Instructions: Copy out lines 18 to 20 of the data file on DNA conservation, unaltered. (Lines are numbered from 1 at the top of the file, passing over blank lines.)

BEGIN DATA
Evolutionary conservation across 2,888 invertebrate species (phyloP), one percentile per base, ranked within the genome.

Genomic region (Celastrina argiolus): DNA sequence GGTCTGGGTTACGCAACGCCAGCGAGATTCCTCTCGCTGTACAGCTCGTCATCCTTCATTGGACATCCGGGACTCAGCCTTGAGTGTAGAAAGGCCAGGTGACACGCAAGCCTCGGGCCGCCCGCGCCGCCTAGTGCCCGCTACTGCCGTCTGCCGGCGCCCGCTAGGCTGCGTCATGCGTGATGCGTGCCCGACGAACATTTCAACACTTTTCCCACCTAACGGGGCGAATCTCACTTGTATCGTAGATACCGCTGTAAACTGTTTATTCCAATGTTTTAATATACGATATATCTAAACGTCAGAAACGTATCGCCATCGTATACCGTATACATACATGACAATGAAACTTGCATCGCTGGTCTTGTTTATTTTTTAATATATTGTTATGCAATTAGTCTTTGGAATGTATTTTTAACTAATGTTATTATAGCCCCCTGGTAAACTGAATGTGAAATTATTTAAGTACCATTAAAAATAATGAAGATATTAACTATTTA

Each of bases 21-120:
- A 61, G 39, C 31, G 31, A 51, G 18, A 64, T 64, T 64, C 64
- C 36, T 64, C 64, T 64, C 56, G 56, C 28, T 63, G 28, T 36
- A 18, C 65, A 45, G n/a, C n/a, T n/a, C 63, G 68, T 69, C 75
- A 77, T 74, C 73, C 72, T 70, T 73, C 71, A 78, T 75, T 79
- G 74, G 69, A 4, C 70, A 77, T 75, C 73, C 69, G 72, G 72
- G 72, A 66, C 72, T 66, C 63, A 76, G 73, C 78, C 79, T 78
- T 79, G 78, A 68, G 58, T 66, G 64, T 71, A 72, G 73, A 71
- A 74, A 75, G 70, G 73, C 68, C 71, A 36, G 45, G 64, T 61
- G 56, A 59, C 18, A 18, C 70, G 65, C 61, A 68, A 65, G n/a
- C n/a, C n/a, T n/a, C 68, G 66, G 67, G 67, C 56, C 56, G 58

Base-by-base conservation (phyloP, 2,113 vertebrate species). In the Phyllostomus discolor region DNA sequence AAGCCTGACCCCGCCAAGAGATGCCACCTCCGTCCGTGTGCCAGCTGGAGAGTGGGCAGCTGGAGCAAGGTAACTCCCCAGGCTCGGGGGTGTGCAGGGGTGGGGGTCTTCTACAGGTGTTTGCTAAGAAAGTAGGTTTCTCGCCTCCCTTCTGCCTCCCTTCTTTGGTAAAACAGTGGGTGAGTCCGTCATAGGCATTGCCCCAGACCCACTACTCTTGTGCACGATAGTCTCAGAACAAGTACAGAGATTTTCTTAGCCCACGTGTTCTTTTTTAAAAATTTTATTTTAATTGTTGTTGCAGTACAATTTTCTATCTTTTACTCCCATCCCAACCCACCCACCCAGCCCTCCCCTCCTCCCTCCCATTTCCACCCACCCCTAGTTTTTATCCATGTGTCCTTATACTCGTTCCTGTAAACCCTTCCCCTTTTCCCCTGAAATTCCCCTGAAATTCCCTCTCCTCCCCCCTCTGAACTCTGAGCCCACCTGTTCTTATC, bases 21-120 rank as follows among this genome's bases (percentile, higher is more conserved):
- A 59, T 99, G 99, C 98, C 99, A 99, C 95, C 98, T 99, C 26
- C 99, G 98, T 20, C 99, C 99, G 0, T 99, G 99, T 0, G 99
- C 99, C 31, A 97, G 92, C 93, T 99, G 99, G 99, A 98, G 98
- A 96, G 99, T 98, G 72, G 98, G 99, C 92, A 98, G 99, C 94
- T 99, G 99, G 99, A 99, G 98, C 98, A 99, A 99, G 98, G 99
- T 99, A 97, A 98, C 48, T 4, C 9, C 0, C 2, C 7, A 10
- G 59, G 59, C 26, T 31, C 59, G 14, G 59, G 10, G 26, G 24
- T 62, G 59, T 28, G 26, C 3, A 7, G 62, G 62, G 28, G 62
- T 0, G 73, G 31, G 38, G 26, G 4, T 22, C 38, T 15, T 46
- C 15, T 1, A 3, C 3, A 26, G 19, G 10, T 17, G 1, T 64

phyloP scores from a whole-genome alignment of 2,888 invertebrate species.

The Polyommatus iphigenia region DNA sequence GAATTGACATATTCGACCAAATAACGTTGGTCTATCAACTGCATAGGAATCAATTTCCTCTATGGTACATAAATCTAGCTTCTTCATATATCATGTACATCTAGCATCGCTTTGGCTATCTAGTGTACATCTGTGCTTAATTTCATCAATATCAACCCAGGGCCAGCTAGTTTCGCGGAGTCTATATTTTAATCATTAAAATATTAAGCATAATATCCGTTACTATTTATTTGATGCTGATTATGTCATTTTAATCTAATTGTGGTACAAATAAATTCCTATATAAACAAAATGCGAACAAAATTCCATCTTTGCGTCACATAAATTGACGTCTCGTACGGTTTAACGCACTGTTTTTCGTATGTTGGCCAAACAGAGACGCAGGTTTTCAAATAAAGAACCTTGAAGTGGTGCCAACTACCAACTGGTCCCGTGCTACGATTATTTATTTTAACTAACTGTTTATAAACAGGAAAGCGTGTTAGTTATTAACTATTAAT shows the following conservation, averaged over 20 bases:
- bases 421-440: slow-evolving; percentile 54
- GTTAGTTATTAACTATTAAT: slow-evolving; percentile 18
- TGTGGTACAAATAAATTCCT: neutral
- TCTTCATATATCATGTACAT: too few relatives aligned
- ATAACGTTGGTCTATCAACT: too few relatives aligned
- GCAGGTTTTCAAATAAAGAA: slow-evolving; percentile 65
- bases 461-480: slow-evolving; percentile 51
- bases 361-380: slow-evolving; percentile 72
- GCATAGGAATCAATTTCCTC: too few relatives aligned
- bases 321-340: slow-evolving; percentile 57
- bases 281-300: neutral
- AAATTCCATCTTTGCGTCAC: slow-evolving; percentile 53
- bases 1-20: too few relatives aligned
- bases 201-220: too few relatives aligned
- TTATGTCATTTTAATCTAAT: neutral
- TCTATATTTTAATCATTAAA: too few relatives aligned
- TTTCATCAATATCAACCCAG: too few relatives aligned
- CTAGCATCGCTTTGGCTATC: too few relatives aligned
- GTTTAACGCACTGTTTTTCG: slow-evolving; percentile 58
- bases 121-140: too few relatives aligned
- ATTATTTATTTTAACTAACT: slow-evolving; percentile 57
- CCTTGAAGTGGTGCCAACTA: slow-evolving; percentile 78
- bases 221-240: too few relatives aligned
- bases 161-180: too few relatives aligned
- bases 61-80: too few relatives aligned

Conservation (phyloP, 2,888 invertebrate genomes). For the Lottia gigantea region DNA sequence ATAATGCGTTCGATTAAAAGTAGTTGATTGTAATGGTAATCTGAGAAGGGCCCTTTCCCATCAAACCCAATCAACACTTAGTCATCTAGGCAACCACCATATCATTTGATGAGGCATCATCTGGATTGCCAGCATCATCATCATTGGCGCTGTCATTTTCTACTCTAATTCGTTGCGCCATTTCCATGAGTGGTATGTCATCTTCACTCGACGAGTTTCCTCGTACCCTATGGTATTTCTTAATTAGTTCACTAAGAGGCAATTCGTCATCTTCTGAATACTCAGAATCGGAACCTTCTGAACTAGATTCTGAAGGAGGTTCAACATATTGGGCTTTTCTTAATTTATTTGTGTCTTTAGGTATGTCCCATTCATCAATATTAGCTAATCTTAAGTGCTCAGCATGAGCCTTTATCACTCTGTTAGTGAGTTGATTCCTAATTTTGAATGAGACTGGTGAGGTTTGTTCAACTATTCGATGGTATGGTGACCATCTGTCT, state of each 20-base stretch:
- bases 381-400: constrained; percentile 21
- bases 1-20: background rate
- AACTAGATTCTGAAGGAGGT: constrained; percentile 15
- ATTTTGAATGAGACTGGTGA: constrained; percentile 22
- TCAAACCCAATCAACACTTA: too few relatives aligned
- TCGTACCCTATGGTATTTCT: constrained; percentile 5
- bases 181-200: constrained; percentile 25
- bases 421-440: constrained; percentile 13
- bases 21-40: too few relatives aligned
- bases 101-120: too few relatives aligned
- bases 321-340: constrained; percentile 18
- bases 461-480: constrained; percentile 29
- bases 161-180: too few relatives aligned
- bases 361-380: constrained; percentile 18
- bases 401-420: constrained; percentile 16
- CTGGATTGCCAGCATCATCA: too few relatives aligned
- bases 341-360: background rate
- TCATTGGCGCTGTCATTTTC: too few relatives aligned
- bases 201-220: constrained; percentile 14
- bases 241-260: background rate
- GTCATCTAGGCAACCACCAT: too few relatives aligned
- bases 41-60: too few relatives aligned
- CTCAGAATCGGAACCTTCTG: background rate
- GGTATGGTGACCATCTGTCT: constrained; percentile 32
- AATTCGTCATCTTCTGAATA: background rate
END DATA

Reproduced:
- A 96, G 99, T 98, G 72, G 98, G 99, C 92, A 98, G 99, C 94
- T 99, G 99, G 99, A 99, G 98, C 98, A 99, A 99, G 98, G 99
- T 99, A 97, A 98, C 48, T 4, C 9, C 0, C 2, C 7, A 10